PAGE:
The problem is that you don't have a very deep understanding about things, so you are easily manipulated by talking heads. It wouldn't have been just GM or just Chrysler, but likely all of their suppliers. And that in turn would take down Ford and possibly a few Asian makers too. This at a time when unemployment was over 10%.

I hope you take time to read my bit about how wealth is created so you have a good understanding as to where your teacher's salary is derived.

BTW, were you riding motorcycles back in the early 80s when Ronald Reagan put tariffs on all motorcycles larger than 750cc to save Harley?

TERRIBLE, oh the horror... All hail GOVERNMENT.
Says the man who is very happy to cash his gov't provided check every month. :D

Now back to your regular programing... The Story of the Lemmings, or How to lose America in four short years.
It was nearly lost after just eight years of conservative governance. Today, we are doing pretty darn well by those standards.
 

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It was nearly lost after just eight years of conservative governance. Today, we are doing pretty darn well by those standards.
He did not govern as a conservative. What he said, and what he did were two different things. Proof of that is Medicare part D. What was that, like the second largest entitlement program in the history of our country ? Conservative my foot. :rolleyes:
 

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It is funny you mention you had to join the union. You choose to. No one forced you. You have a decision to be a scab. Yes i am in the uaw. I work for case new Holland. I have seen a complete turn around. Where we are getting more fabrication in house. Which helps jobs out. I have been there over a year and watched over 200 employees get hired.
So with that said maybe you had a bad experience with a union but i wouldn't say they are all horrible.
 

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That is a major fallacy, brought to you by those who want to plunder your wallet.

Economics is nothing more than the study of trade. Pretty simple really, you make me a bear skin rug and I provide you a sack of green beans.

Ahh, but because this is not a particularly efficient means of trade, govt's came up with the idea of using currency as a common vehicle to trade goods and services.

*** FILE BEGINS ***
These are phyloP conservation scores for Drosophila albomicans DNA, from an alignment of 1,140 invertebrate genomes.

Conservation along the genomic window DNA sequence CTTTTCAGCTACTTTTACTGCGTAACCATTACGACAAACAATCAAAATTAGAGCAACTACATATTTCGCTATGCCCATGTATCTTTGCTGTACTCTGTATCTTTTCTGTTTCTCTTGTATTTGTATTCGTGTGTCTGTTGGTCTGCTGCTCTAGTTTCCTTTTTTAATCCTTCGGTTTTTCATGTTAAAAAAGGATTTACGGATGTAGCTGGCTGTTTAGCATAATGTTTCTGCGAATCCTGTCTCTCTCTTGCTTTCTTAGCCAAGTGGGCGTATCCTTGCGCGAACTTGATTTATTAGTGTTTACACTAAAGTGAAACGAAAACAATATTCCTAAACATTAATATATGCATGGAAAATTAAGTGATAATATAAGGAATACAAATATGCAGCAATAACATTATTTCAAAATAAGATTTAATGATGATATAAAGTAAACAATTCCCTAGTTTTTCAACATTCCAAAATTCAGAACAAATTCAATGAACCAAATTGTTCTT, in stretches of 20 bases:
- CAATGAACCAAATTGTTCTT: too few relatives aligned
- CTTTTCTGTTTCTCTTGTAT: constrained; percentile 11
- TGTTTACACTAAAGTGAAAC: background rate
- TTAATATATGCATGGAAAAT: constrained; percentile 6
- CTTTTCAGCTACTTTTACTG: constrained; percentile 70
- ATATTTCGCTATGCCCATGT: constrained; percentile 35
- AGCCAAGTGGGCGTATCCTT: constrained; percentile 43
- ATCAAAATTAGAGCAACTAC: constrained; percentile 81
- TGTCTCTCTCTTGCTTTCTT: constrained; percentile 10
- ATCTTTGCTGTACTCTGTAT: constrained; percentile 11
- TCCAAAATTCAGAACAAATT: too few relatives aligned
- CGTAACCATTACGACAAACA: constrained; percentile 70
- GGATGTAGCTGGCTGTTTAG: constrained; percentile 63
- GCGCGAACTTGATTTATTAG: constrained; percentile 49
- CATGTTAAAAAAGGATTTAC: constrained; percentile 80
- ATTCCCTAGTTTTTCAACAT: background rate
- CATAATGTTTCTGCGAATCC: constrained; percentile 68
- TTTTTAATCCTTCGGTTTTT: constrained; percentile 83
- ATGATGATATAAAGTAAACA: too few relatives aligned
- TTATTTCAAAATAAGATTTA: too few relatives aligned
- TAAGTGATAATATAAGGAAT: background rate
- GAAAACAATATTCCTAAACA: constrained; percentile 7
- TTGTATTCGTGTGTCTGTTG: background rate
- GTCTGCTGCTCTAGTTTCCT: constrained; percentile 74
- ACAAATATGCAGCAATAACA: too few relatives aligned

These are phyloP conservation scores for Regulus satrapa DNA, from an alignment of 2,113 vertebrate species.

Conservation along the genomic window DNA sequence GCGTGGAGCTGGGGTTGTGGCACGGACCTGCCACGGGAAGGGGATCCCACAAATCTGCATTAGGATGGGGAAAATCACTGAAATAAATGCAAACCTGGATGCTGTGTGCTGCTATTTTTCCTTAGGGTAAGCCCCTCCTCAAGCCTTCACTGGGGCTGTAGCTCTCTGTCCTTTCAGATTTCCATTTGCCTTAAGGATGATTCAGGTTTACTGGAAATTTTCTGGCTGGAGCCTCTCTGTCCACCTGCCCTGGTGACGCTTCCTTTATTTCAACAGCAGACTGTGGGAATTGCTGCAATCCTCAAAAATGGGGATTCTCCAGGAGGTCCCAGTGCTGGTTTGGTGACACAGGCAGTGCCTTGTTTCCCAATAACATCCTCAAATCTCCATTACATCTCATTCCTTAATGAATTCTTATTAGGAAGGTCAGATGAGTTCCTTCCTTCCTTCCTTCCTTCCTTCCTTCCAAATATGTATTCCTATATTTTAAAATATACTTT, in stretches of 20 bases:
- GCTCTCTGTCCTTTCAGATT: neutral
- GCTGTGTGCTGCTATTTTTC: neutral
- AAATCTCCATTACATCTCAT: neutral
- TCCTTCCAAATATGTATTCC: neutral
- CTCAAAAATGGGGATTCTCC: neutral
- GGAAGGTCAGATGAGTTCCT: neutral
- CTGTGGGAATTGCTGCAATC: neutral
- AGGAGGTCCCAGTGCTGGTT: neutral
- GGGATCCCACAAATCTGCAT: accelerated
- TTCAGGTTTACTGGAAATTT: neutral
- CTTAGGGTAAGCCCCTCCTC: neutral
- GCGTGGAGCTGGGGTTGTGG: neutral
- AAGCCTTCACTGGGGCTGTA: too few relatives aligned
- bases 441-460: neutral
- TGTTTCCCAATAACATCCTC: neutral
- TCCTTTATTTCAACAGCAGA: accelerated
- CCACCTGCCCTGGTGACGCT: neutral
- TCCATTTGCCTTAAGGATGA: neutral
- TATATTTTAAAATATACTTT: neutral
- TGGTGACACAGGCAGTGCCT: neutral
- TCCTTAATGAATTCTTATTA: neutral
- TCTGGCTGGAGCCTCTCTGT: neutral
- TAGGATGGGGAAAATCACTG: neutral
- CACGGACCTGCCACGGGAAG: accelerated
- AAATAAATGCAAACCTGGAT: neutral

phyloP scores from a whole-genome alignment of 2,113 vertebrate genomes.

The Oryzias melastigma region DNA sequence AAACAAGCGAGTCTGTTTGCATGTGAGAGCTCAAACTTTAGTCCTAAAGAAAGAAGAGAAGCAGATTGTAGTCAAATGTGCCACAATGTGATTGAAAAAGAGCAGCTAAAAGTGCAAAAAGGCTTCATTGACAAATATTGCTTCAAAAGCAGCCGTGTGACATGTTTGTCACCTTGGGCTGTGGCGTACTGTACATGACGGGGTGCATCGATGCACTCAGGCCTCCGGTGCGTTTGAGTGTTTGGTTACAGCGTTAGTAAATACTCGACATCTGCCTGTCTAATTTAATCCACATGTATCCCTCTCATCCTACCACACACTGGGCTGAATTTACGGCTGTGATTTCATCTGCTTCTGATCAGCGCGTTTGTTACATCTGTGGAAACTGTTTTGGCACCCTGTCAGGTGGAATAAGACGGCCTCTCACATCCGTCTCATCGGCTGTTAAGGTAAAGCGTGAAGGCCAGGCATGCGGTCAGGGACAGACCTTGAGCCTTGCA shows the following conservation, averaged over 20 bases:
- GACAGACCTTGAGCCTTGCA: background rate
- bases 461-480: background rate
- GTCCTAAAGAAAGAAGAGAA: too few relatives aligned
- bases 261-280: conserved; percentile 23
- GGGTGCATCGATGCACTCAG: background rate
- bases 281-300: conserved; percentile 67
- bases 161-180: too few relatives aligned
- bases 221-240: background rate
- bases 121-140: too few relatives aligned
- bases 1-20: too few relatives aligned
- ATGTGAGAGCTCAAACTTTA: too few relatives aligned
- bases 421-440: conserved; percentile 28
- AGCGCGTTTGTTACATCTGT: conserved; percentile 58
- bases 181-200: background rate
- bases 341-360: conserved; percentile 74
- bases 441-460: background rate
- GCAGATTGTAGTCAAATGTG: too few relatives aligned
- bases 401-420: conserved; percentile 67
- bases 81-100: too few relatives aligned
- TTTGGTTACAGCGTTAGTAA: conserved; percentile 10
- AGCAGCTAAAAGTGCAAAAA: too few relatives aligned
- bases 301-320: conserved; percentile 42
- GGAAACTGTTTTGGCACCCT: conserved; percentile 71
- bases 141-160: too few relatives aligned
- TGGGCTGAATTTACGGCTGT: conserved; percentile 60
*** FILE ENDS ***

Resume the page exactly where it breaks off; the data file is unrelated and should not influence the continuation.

Now let's think about how wealth is created. Say I dig up a chunk of earth. It has some value. Next, lets say the person who buys it, processes it by extracting the minerals. The contents of that piece of earth now has some value greater than the previous value. Next let's say the minerals are sold to Ford who makes a camshaft out of them. That camshaft now has a value greater than the minerals.

This is how wealth is created. Not only has value been brought to the economy though the creation of this tangible good, but it is lasting as that camshaft may be a useful and trade-able good for years to come.

You can play out this scenario with any goods producing job you like. Now let's think about services.

Suppose I cut your hair. There is no value created. I give you money and in return, I don't have to push the hair out from my eyes. This is not a wealth creating endeavor. It is a luxury and there is nothing wrong with it, but it does not create a country's wealth.

Existing prosperously as a service economy may be possible *if* you can find a wealth creating nation to buy your services.

For instance, if the people of Germany (a very industrious, wealth creating nation) used Greece as its exclusive vacation destination. A portion of the wealth created by Germany could be transferred to Greece for use of their beaches and Waverunners.

In the US, we have few such services. We largely service ourselves with retail stores, police, military etc. No wealth creating country is going to pay us for any of that.

Hence, we run big deficits to keep the charade running and depend on foreign nations to invest their currency with us, because we are safe i.e. we have big guns.